Using something small to create with complete conviction
Kim Kamilla Jäger is graduating from the Jazz & Pop bachelor course at the ArtEZ Academy of Music in Arnhem. Kim loves sound-based improvisation and she is majoring in the cello: “Every sound you hear on the street, in your home or in a forest can become part of a piece of music in a context."
"I love watching birds. Your sense of hearing is important when you go outdoors. There is so much going on there in auditory terms. I like how my hearing develops through that auditory awareness, perceives things differently and connects with the environment. Sound art is about small noises and a way of listening that I have outdoors when I am watching birds, but also when I am making music. It's pretty poetic, but also practical."
Kim plays the cello and can be seen in the video on the right:
The importance of small sounds
“Lecturer Etienne Nillesen has been a big inspiration for me: his approach to making music is very focused on the details. It’s about how small sounds can develop and can still contribute to the music. Sometimes I stay with one thing for a really long time, immerse myself in it completely and use it to create something. I learned the conviction to do that from Etienne. I give things space or keep them going for a really long time."
‘At first I thought I had chosen the wrong instrument’
"I come from Germany, and music has been part of my life for quite a long time. I started playing classical piano at the age of eight, and when I was 15 I took up the cello. That was relatively late. It took me a while before I realised the possibilities of jazz improvisation on the cello. There aren't many examples, so my brain didn't yet perceive that as a possibility. At first I thought I had chosen the wrong instrument, until one time when I did an improvisation workshop. It felt so good and in pursuing that further, I ended up at Jazz & Pop in Arnhem. The most important reason to come to Arnhem was that I really wanted to do improvisation in jazz. I'm now doing that with my major lecturers Jasper le Clercq and Dion Nijland.”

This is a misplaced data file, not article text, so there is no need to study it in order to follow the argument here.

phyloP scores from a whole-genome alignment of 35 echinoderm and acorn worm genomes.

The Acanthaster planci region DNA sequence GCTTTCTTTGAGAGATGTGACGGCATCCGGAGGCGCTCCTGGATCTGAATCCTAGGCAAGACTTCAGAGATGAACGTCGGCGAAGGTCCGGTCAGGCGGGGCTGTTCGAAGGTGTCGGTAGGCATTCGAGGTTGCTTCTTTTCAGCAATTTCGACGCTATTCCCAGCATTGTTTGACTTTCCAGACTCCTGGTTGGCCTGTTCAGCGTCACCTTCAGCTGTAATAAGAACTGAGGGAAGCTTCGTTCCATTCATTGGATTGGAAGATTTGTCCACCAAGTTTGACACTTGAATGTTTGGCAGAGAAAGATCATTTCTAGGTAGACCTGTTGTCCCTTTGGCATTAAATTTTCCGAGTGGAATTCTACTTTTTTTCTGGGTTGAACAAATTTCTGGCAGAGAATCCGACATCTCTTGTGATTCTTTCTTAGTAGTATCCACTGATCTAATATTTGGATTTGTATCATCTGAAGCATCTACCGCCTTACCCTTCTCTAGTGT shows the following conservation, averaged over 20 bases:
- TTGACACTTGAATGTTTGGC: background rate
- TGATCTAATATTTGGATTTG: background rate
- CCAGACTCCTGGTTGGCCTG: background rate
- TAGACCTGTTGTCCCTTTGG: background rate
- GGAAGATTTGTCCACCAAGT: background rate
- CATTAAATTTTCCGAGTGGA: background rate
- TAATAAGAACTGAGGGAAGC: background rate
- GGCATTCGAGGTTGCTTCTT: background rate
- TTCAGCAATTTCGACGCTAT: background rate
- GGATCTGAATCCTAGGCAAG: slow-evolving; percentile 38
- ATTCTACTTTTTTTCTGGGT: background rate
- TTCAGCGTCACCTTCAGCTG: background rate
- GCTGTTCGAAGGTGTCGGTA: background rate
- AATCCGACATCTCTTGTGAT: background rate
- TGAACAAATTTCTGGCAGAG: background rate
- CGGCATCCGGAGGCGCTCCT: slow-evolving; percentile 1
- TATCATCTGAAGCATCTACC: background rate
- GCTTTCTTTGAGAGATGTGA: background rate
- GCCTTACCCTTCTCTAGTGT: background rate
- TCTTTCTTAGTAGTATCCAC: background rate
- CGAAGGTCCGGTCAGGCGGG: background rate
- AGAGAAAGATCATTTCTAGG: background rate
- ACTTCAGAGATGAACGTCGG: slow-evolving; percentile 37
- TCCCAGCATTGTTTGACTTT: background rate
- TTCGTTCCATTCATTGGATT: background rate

During the course
"Arnhem is a good place to find out what you want to do. Jazz & Pop in Arnhem is wide-ranging. You can do anything you want, but you are also responsible for yourself. Exploring what you need is great fun, but it can also be challenging. For me as a cellist, it was really nice that I got to decide for myself who I wanted to teach me. I was taught by a jazz violinist, a jazz double bassist and a classical cellist. I was able to pull it together in the way it suited me best. We have luxurious practice rooms and big classrooms. You also have to find examples yourself and look up things about improvisation. They have hired a female bass lecturer. I'm pleased about that; I feel we could use more female role models."
"Arnhem is a quiet town compared to Dresden, where I lived before. Also in political terms. In Dresden, I was always taking part in demonstrations. To me, adopting a political attitude remains important. Art is connected with society. Using music in a political context is tricky because it is harder to say specific things without words. Which is why I conducted research into activism and music in political context.
I also did the Honours Programme, I submitted my dissertation on intersectionality and white female jazz instrumentalists two weeks ago. The subject is part of my identity and is very relevant to the music industry, which is dominated by white men. From stolen music to people who earn money even though they had little to do with the music. Also, you see few women playing jazz, whereas there were women in jazz in the past. Moreover, jazz is originally Afro-American and it would be a good thing if white jazz musicians related more consciously and critically to that reality."
Hunger for theory
“In music history, it is not just the place music occupies in art that is important. Where did it originate? Who wrote about it? How visible or invisible are women made in jazz history? During the course, which is practice-based, I had a hunger for theory and more thinking. In my view, there is room for much more critical discourse on practice. Which is why, together with a classmate, I introduced ‘Music art philosophy’, which has now become an elective on the course.”
“Nearly half of my time at ArtEZ was during the pandemic. That will loom large in my memories of the course. I want my graduation period to be something I enjoy. I hope to be able to make music with a trio – piano (Mikula), drums (Leon) and cello (me) – with which I recorded an album before the pandemic:
Real music for surreal people
The album is called ‘Real music for surreal people’, which refers to a joke that we are ‘now going to start playing real music’ after all that sound art stuff. After graduating, I'm going to do a master degree. I’ve been accepted by CodArts in Rotterdam!”